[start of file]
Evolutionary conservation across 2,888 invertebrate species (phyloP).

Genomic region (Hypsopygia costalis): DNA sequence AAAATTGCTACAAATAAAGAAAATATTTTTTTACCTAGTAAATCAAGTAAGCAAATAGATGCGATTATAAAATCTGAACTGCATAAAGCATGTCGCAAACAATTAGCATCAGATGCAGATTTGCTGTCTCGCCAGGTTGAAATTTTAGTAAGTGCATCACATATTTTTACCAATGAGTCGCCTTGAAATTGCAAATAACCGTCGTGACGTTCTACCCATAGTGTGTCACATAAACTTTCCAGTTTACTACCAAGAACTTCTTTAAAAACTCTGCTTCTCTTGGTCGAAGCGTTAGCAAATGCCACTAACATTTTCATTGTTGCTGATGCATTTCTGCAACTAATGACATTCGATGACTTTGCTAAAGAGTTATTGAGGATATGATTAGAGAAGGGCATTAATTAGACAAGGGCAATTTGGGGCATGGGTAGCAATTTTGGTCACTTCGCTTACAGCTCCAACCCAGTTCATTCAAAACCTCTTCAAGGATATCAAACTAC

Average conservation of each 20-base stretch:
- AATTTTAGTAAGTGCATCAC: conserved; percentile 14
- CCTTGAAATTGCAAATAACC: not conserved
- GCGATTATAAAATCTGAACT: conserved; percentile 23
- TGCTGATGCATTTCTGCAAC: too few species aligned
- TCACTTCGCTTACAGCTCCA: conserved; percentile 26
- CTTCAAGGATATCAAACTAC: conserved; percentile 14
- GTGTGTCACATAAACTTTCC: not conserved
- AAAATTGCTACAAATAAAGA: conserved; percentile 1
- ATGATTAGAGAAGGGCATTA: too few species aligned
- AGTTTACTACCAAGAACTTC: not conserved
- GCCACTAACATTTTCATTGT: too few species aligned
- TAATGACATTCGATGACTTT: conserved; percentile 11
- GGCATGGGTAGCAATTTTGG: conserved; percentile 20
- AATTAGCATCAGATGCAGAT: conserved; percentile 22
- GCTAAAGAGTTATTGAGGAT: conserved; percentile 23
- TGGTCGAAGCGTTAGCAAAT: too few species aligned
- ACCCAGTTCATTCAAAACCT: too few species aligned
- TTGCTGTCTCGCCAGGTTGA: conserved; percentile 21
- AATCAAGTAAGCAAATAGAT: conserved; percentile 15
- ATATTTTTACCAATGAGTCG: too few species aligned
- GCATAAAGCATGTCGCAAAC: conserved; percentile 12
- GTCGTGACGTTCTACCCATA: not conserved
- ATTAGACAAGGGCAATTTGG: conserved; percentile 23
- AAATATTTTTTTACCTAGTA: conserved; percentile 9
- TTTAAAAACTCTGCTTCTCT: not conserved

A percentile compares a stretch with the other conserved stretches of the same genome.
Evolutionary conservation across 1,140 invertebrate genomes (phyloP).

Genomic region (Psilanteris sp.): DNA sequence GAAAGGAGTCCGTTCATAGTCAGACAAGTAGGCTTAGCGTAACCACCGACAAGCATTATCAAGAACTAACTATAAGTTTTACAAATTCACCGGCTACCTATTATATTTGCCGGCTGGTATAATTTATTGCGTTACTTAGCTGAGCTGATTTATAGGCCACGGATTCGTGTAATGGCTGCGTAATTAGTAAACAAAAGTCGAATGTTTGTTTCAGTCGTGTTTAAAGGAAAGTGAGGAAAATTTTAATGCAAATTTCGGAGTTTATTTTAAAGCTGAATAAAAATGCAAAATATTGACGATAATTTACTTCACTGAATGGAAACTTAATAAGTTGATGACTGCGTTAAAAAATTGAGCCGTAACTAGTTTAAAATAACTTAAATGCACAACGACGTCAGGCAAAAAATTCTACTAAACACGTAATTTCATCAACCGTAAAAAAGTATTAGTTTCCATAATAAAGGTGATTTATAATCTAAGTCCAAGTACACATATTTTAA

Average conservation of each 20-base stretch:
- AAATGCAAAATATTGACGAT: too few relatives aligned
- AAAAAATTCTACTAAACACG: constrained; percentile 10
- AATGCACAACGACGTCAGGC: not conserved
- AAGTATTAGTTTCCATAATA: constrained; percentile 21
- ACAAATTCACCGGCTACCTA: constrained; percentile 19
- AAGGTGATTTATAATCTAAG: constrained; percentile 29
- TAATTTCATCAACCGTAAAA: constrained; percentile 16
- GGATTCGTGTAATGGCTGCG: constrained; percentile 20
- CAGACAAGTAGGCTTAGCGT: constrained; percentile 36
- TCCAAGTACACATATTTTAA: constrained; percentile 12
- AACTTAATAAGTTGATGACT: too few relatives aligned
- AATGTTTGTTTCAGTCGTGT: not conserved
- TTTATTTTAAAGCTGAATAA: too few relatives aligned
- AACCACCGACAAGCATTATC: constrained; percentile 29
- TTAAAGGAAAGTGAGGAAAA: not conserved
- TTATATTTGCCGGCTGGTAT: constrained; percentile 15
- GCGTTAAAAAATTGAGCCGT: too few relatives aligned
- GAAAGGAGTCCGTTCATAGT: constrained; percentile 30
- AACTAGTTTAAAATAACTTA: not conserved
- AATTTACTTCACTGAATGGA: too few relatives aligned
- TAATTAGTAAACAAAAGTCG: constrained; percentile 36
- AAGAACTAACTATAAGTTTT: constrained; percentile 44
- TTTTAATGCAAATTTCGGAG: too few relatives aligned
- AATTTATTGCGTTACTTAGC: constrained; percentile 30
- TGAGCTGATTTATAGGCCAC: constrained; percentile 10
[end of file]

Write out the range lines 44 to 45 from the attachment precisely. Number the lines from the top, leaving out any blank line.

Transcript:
- AATGTTTGTTTCAGTCGTGT: not conserved
- TTTATTTTAAAGCTGAATAA: too few relatives aligned